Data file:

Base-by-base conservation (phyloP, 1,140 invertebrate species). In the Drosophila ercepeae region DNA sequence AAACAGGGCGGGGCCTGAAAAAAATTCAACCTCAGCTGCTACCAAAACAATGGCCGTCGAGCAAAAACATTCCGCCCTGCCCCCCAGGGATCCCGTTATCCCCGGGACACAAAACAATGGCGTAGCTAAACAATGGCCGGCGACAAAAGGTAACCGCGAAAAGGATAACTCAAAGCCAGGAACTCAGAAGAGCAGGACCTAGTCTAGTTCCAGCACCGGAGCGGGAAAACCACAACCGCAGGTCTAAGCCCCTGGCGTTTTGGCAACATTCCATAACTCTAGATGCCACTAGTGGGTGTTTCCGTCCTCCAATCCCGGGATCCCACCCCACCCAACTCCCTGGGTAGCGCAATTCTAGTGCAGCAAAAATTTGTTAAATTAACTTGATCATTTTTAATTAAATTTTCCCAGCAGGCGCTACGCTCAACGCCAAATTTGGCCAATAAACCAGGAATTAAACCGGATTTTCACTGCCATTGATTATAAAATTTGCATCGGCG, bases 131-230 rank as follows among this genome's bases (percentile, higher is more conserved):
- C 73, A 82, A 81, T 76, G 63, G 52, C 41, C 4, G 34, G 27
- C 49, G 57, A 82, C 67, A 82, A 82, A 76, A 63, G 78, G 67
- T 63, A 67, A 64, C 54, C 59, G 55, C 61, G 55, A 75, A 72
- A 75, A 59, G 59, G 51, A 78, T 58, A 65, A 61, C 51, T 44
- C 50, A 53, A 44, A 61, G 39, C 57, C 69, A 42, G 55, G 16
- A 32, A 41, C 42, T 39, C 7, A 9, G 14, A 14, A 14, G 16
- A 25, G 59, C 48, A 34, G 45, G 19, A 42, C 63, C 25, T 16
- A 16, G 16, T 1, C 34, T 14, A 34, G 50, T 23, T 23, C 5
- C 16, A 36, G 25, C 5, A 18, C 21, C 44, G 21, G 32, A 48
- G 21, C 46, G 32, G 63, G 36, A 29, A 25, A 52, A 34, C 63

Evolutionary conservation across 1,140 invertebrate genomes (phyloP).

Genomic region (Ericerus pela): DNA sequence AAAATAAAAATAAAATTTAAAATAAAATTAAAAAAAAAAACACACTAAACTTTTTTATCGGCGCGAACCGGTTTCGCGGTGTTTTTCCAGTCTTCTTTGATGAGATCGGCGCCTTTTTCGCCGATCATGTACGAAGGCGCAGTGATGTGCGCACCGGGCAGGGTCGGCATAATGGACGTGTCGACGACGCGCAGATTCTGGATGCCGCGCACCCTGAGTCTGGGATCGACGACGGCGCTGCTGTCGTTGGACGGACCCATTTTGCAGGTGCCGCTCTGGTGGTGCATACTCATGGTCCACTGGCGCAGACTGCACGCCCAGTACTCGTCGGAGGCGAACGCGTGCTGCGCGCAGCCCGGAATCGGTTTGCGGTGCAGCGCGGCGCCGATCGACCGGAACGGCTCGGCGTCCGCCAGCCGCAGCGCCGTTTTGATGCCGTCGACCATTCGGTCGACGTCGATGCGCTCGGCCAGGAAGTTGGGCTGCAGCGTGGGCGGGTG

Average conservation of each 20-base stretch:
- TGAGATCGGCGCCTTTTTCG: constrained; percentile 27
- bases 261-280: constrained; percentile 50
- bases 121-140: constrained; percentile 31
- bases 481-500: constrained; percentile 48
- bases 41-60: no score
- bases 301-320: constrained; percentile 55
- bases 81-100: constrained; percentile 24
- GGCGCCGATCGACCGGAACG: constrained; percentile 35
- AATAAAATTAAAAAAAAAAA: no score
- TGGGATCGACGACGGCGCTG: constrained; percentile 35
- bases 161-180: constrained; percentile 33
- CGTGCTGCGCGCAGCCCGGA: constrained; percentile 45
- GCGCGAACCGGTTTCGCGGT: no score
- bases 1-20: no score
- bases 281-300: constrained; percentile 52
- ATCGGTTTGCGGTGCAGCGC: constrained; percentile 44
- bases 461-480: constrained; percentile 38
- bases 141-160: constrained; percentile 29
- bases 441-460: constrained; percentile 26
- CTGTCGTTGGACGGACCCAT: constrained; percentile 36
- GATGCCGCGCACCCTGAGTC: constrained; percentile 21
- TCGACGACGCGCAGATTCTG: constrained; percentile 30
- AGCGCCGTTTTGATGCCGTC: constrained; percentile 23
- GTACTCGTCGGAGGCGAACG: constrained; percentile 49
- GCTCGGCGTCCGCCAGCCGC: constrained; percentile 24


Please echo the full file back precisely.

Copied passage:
Base-by-base conservation (phyloP, 1,140 invertebrate species). In the Drosophila ercepeae region DNA sequence AAACAGGGCGGGGCCTGAAAAAAATTCAACCTCAGCTGCTACCAAAACAATGGCCGTCGAGCAAAAACATTCCGCCCTGCCCCCCAGGGATCCCGTTATCCCCGGGACACAAAACAATGGCGTAGCTAAACAATGGCCGGCGACAAAAGGTAACCGCGAAAAGGATAACTCAAAGCCAGGAACTCAGAAGAGCAGGACCTAGTCTAGTTCCAGCACCGGAGCGGGAAAACCACAACCGCAGGTCTAAGCCCCTGGCGTTTTGGCAACATTCCATAACTCTAGATGCCACTAGTGGGTGTTTCCGTCCTCCAATCCCGGGATCCCACCCCACCCAACTCCCTGGGTAGCGCAATTCTAGTGCAGCAAAAATTTGTTAAATTAACTTGATCATTTTTAATTAAATTTTCCCAGCAGGCGCTACGCTCAACGCCAAATTTGGCCAATAAACCAGGAATTAAACCGGATTTTCACTGCCATTGATTATAAAATTTGCATCGGCG, bases 131-230 rank as follows among this genome's bases (percentile, higher is more conserved):
- C 73, A 82, A 81, T 76, G 63, G 52, C 41, C 4, G 34, G 27
- C 49, G 57, A 82, C 67, A 82, A 82, A 76, A 63, G 78, G 67
- T 63, A 67, A 64, C 54, C 59, G 55, C 61, G 55, A 75, A 72
- A 75, A 59, G 59, G 51, A 78, T 58, A 65, A 61, C 51, T 44
- C 50, A 53, A 44, A 61, G 39, C 57, C 69, A 42, G 55, G 16
- A 32, A 41, C 42, T 39, C 7, A 9, G 14, A 14, A 14, G 16
- A 25, G 59, C 48, A 34, G 45, G 19, A 42, C 63, C 25, T 16
- A 16, G 16, T 1, C 34, T 14, A 34, G 50, T 23, T 23, C 5
- C 16, A 36, G 25, C 5, A 18, C 21, C 44, G 21, G 32, A 48
- G 21, C 46, G 32, G 63, G 36, A 29, A 25, A 52, A 34, C 63

Evolutionary conservation across 1,140 invertebrate genomes (phyloP).

Genomic region (Ericerus pela): DNA sequence AAAATAAAAATAAAATTTAAAATAAAATTAAAAAAAAAAACACACTAAACTTTTTTATCGGCGCGAACCGGTTTCGCGGTGTTTTTCCAGTCTTCTTTGATGAGATCGGCGCCTTTTTCGCCGATCATGTACGAAGGCGCAGTGATGTGCGCACCGGGCAGGGTCGGCATAATGGACGTGTCGACGACGCGCAGATTCTGGATGCCGCGCACCCTGAGTCTGGGATCGACGACGGCGCTGCTGTCGTTGGACGGACCCATTTTGCAGGTGCCGCTCTGGTGGTGCATACTCATGGTCCACTGGCGCAGACTGCACGCCCAGTACTCGTCGGAGGCGAACGCGTGCTGCGCGCAGCCCGGAATCGGTTTGCGGTGCAGCGCGGCGCCGATCGACCGGAACGGCTCGGCGTCCGCCAGCCGCAGCGCCGTTTTGATGCCGTCGACCATTCGGTCGACGTCGATGCGCTCGGCCAGGAAGTTGGGCTGCAGCGTGGGCGGGTG

Average conservation of each 20-base stretch:
- TGAGATCGGCGCCTTTTTCG: constrained; percentile 27
- bases 261-280: constrained; percentile 50
- bases 121-140: constrained; percentile 31
- bases 481-500: constrained; percentile 48
- bases 41-60: no score
- bases 301-320: constrained; percentile 55
- bases 81-100: constrained; percentile 24
- GGCGCCGATCGACCGGAACG: constrained; percentile 35
- AATAAAATTAAAAAAAAAAA: no score
- TGGGATCGACGACGGCGCTG: constrained; percentile 35
- bases 161-180: constrained; percentile 33
- CGTGCTGCGCGCAGCCCGGA: constrained; percentile 45
- GCGCGAACCGGTTTCGCGGT: no score
- bases 1-20: no score
- bases 281-300: constrained; percentile 52
- ATCGGTTTGCGGTGCAGCGC: constrained; percentile 44
- bases 461-480: constrained; percentile 38
- bases 141-160: constrained; percentile 29
- bases 441-460: constrained; percentile 26
- CTGTCGTTGGACGGACCCAT: constrained; percentile 36
- GATGCCGCGCACCCTGAGTC: constrained; percentile 21
- TCGACGACGCGCAGATTCTG: constrained; percentile 30
- AGCGCCGTTTTGATGCCGTC: constrained; percentile 23
- GTACTCGTCGGAGGCGAACG: constrained; percentile 49
- GCTCGGCGTCCGCCAGCCGC: constrained; percentile 24